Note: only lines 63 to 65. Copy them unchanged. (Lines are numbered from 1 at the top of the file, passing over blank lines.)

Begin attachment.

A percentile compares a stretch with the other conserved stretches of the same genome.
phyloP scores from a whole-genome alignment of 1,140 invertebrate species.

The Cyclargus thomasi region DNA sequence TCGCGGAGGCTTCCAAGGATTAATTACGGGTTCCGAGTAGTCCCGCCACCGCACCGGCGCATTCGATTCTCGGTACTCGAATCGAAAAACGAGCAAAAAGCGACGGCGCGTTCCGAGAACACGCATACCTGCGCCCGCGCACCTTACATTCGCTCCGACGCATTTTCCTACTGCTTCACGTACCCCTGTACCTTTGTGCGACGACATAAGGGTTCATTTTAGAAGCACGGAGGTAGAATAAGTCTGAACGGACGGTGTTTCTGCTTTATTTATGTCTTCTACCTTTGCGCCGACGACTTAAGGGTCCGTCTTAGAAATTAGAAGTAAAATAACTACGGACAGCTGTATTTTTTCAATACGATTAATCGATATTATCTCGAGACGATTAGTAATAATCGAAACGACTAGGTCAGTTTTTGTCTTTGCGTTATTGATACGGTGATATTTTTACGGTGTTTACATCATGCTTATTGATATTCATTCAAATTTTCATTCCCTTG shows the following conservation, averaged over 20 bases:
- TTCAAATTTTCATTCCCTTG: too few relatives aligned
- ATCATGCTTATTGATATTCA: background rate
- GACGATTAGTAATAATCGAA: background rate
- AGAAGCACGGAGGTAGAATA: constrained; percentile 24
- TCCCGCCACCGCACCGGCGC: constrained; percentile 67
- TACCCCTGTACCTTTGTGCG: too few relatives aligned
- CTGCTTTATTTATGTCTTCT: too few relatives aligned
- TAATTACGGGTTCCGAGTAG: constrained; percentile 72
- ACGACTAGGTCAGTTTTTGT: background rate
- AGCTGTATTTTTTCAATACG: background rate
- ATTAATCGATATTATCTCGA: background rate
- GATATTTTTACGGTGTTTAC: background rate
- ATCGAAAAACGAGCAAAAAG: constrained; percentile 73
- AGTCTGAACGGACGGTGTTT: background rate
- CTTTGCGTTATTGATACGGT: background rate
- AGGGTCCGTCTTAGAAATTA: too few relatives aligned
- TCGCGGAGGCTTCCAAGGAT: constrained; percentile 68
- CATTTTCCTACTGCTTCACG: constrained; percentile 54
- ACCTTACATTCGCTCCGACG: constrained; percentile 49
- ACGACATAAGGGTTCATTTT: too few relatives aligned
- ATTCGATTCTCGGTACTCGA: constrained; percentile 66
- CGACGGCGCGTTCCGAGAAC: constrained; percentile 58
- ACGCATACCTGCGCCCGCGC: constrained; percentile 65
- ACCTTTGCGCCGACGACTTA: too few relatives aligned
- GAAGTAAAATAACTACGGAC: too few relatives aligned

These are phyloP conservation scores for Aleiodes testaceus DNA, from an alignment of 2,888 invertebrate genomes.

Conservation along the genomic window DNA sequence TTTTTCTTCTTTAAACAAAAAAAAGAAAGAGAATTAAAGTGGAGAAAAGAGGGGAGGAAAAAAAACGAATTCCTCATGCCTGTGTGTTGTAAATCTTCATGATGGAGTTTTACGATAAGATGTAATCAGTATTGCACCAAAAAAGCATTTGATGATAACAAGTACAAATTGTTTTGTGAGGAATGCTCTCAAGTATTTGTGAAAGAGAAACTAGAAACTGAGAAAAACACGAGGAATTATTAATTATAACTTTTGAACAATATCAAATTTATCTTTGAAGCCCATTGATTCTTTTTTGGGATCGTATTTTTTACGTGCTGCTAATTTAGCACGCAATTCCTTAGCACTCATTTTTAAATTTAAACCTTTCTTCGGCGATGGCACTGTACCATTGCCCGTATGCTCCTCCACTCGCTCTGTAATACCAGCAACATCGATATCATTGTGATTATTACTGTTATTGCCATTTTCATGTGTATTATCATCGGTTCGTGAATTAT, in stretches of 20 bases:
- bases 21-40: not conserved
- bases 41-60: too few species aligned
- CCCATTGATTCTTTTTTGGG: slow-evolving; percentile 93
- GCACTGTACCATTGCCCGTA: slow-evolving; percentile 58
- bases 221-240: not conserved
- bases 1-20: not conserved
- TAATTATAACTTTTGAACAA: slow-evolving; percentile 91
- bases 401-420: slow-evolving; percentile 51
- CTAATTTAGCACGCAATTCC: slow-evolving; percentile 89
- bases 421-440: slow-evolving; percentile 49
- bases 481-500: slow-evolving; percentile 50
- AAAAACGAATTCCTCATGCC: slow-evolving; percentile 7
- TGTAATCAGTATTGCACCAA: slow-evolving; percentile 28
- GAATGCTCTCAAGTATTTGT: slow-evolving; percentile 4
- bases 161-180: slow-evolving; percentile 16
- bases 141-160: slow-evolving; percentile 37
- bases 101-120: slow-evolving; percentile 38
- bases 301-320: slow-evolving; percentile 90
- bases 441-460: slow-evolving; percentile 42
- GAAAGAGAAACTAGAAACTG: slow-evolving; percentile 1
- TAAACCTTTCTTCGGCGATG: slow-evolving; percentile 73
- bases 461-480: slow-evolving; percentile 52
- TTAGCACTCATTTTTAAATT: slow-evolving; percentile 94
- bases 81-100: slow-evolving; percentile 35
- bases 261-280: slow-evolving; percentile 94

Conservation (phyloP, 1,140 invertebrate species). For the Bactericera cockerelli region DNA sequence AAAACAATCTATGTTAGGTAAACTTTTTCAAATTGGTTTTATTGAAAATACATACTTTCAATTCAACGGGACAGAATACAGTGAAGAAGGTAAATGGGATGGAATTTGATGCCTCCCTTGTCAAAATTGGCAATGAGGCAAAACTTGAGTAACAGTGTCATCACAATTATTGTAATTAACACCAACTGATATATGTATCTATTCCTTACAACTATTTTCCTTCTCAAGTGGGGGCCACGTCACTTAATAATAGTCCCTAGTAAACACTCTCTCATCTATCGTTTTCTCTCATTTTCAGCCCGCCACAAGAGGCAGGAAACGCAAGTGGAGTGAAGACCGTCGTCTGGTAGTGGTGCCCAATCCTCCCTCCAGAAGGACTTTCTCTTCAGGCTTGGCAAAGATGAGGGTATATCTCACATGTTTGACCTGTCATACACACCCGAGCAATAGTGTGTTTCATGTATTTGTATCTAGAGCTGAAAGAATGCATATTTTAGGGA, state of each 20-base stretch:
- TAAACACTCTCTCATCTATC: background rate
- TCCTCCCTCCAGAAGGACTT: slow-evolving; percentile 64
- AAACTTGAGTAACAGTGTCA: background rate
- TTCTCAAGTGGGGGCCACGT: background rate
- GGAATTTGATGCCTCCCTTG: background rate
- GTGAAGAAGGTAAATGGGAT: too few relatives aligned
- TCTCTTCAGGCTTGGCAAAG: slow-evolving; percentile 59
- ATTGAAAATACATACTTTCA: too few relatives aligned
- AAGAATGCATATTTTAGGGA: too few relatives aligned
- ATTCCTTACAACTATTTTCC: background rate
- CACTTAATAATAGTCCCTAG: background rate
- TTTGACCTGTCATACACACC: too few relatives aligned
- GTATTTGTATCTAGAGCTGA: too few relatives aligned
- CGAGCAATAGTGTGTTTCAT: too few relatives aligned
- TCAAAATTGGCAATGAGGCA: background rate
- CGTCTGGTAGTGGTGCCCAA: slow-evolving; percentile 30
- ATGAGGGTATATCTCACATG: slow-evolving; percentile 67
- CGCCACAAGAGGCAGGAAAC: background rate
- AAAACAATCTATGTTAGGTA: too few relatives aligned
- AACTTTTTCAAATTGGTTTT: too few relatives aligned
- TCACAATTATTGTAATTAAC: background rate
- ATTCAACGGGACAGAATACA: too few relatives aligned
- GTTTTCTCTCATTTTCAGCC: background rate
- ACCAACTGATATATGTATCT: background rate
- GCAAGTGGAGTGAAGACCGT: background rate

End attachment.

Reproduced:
- TCTCTTCAGGCTTGGCAAAG: slow-evolving; percentile 59
- ATTGAAAATACATACTTTCA: too few relatives aligned
- AAGAATGCATATTTTAGGGA: too few relatives aligned